As mentioned, these lip creams are made from natural ingredients, which include organic vegetable oils and beeswax. What makes these lip creams exciting, however, is the flavour variety they come in! These flavours include Coffee, Chocolate, Sesame Mint and (you’ve guessed it!) Matcha. While they sound exotic, the scent is not strong. They were made for the user’s enjoyment and comfort.
Here’s a Tip!
Shabonya has events from time to time, so google it before making a trip to Kyoto. You might just be able to make your own Shabonya soap as a souvenir!
Kyoto’s Chidoriya was founded in the year 1949, aiming to create products that can be used by anyone, regardless of gender and age. These products would also upkeep healthy skin by leveraging on the usage of ancient Japanese ingredients. Chidoriya also has since expanded its products beyond skin- and haircare products into Japanese accessories, including elegant Japanese hairpins.
Chidoriya Facial Soap (Azuki bean and brown sugar)
This soap has been an unfaltering favourite among fans. The soft foams from the soap is able to wash thoroughly, allowing the skin to be soft and moist. The soap contains saponin from Azuki beans for gentle but thorough cleansing, and brown sugar for various beauty ingredients such as vitamins and amino acid. Chidoriya also uses tsubaki oil as a base, which has excellent skin penetration.
The soap is free from any synthetic coloring agents and preservatives, emulsifiers, or synthetic surfactants. Chidoriya offers a 14g soap as a sample size, otherwise you may go the normal size of 57g too.
Here’s a Tip!
Just the cute logo itself is good as a souvenir! While the products can be used by any gender, Chidoriya products often bring joy to Japanese female because of it.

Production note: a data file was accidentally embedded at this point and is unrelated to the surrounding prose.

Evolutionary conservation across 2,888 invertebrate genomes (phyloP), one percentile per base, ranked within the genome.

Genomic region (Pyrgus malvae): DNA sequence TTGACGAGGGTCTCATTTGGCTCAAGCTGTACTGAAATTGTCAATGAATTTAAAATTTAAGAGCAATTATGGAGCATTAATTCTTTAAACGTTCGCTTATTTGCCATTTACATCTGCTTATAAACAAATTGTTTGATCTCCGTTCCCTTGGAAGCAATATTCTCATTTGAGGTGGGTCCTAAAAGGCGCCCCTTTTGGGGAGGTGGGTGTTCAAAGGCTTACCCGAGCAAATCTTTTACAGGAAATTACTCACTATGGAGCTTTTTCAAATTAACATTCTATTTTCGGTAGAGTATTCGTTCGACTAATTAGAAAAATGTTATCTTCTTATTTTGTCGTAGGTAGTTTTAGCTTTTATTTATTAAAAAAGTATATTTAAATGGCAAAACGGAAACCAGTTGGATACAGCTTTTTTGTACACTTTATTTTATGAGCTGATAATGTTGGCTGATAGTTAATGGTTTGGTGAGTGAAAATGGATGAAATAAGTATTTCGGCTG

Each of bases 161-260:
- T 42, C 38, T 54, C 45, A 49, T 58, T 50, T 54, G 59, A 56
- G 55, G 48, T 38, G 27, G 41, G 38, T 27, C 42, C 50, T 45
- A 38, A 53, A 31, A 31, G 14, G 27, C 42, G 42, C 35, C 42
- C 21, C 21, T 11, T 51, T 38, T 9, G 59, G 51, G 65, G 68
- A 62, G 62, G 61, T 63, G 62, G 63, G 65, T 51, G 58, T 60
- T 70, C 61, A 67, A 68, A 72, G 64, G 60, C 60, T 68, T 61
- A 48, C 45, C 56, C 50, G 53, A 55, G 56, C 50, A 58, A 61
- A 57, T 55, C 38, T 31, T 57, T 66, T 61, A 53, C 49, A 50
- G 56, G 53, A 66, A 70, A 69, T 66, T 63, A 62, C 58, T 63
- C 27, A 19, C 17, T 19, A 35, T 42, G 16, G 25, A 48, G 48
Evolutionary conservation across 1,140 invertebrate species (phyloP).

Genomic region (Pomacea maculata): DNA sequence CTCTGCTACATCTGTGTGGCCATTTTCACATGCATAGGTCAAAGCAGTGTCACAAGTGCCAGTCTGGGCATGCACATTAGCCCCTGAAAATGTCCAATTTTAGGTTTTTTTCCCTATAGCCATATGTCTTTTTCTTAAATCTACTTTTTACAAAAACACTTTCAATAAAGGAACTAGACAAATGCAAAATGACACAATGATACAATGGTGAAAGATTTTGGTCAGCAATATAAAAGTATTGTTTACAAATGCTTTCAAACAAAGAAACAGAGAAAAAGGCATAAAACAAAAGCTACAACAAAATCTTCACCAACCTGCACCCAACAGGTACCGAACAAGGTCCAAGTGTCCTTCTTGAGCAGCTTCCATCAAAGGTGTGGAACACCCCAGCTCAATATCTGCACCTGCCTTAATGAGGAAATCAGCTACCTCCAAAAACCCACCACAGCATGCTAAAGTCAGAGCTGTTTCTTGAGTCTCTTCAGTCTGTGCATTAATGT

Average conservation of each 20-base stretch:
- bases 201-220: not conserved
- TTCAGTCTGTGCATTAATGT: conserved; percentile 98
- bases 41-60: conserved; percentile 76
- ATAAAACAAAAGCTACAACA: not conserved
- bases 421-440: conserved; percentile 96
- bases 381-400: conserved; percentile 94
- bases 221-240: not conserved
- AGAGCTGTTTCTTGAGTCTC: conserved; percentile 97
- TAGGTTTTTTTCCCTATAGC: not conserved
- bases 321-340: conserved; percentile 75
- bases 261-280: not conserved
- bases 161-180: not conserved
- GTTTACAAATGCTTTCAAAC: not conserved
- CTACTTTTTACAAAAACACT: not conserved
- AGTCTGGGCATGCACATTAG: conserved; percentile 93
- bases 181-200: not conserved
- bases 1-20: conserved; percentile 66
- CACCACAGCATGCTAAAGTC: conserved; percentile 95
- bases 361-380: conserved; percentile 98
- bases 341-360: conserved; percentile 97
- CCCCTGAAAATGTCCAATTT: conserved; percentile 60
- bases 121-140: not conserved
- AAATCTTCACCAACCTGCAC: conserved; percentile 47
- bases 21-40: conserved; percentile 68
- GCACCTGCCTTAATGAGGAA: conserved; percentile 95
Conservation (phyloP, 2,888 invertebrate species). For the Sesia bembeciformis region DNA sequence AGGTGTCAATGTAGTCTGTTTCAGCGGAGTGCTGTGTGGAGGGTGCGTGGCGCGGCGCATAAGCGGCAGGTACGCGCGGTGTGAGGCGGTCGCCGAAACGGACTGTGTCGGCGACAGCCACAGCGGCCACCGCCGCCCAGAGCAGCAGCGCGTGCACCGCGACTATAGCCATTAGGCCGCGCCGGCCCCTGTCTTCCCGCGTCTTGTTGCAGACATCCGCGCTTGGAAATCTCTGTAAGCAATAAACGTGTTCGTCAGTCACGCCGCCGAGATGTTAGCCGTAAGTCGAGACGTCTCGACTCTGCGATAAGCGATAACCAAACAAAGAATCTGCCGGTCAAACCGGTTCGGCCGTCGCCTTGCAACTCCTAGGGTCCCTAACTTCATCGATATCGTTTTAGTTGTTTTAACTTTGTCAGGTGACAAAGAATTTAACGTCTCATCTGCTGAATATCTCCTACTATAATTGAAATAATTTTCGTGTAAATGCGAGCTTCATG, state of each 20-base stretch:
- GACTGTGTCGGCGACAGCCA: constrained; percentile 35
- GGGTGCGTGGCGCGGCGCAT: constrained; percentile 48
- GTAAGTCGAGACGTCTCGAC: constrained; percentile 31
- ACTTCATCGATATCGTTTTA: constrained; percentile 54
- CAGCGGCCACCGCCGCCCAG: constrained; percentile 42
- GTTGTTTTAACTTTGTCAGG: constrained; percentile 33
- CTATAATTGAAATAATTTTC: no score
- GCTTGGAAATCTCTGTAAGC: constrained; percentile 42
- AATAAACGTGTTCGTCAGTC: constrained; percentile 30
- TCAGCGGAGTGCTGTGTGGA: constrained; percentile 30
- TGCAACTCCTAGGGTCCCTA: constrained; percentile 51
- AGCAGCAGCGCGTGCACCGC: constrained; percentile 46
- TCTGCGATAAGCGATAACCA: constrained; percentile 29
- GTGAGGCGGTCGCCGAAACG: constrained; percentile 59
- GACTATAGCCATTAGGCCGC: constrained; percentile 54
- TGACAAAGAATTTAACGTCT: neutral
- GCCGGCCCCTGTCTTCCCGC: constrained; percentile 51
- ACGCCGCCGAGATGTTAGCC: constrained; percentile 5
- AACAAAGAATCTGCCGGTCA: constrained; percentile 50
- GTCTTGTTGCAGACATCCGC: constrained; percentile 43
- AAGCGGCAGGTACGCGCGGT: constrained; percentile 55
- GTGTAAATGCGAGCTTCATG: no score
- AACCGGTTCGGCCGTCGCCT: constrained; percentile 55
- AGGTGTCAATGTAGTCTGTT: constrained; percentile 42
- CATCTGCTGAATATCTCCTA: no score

This brand, my friends, is more than 250 years old (since 1751!). Its roots were in the paint industry, thus why the colours of their nail polishes are fine-tuned to display such vibrancy and firmness. Ueba Esou creates their pigment base (chalk powder) from the fine dusts of scallop shell, and subsequently uses it on the manicure products.
Ueba Esou Chalk Powder Nail Polish
There are a number of benefits to using Ueba Esou’s chalk powder nail polishes. We mentioned this in a previous article, but the nail polishes contain only natural ingredients, which is gentle on the nails, and do not have that chemical smell that accompanies many manicure products. They also dry up fast too (in 2 minutes!). While not a direct benefit, the names of the nail polishes is very appealing, going with names like “Strawberry Milk” and “Mint Ice-cream!” which adds to the aesthetics of using them.
Here’s a Tip!
Another benefit to using Ueba Esou’s nail polishes is that we can use disinfecting alcohol in place of nail polish removers to remove the nail polishes!
I’ve introduced four Kyoto cosmetic brands that we can often see around Kyoto, and sometimes even outside of Kyoto! As mentioned in the beginning, these are beloved by the Japanese for quality, benefits and authenticity. Moreover, giving these as souvenirs would show your appreciation of the imbedded Kyoto culture.
But what if I told you there are more hidden treasures in Kyoto? Stay tuned to next week, as I shall introduce more Kyoto cosmetic brands, that are hidden to the unaccustomed eye!